It may seem ludicrous to make a new instant film camera in a time where even a standalone digital camera for many is no longer a necessity. But that's exactly what the Impossible Project has done with the I-1.
For a bit a background, in 2008, the last Polaroid film factory closed and the Impossible Project stepped in and bought its machines. It had to reengineer the instant film from scratch, but it is now the only manufacturer of original format instant films for Polaroid cameras.
But those cameras, for however good they are, are stuck in the past. The I-1 camera, on the other hand, has the simplicity of those old cameras while also taking advantage of the smartphone in your pocket.
"It's generally a great point-and-shoot camera, but on top of that we developed an app," said Impossible Project CEO Oskar Smolokowsi. "It's a fully analog camera, and the app is something that helps you control it and get more features out of it."
Impossible Project I-1 a modern take on the original instant camera (pictures)See all photos
The camera has built-in Bluetooth that's used to connect to an iPhone. With the iOS app, you can remotely trigger the camera -- a nice option if you want to be in your shots or simply don't want to shake the camera by pressing the shutter release. But what really expands the camera's usability is access to a manual mode. With it shutter speeds can be set from 1/250 of a second to 30 seconds and the aperture range covers f8 to f60.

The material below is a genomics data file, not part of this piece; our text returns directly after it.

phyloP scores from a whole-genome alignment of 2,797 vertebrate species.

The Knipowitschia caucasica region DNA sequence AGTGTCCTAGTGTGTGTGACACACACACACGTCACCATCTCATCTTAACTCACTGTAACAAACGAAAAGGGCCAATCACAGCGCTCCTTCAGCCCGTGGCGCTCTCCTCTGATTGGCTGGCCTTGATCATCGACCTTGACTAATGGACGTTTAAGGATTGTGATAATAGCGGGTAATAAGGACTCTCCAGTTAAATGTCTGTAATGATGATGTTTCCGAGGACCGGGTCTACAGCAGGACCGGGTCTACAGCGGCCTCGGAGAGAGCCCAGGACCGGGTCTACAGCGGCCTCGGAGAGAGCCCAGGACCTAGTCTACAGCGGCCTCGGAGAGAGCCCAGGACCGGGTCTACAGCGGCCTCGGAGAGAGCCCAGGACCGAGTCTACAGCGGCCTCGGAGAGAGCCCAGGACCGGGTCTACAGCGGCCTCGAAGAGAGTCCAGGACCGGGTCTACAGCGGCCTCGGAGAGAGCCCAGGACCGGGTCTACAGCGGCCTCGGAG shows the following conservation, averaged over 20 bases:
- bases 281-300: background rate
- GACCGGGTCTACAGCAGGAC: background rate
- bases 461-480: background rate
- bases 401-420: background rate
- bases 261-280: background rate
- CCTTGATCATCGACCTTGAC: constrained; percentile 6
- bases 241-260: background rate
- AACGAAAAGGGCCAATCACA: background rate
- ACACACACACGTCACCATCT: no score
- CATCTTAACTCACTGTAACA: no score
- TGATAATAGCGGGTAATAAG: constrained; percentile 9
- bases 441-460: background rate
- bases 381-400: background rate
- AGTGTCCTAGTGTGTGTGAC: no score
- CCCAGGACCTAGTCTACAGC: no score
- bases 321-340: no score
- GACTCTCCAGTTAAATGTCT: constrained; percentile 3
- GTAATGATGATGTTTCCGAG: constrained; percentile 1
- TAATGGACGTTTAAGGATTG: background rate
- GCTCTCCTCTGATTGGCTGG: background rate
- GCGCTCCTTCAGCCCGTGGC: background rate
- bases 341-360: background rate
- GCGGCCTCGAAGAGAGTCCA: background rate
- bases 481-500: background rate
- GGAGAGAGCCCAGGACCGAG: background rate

There are also creative tools in the app for doing things like light painting and multiple exposures. Smolokowski said more of these tools are being developed in house and, depending on interest, they're considering an open software development kit.
If you don't want to use the app, though, you can just turn the camera on and shoot. Around the shutter release on the right side is a ring that turns the camera on (it also switches on the Bluetooth). Half-press the shutter release to focus and finish pressing down to take your shot with all the camera settings handled automatically.
On top is a simple pop-up viewfinder. Magnets securely hold it in place, but since it's removable, the company plans to offer other accessories that can quickly be attached such as a waist-level viewfinder.
With a maximum aperture of f8 you're going to need a lot of light for your shots, so there's a ring flash around the lens to help brighten your subjects. Well, that, and letting you know how many shots are left in your pack of film. The camera can be used with Impossible I-type and 600 type film cartridges. Each pack has eight shots and costs approximately $20, £17 and AU$29 or more each (though there is a discount if you buy multiple packs). That's $2.50 a picture.
The I-1 instant camera itself retails for $299 (AU$390, £229) and is available exclusively at the MoMA Design Store, Colette, Paul Smith and Selfridges in the UK, as well as on www.impossible-project.com.
It would be easy to write this off as a novelty for hipsters and, even for instant cameras, the I-1 and its film is a pricey one to own and operate. However, instant cameras are popular. If you look at Amazon.com's best sellers in its camera category, half of the top 20 products are instant cameras or the film for them. The fact is, just like shooting and sharing with our smartphones, instant film cameras let us capture a moment and still share it instantly. So maybe making the I-1 isn't all that ludicrous after all?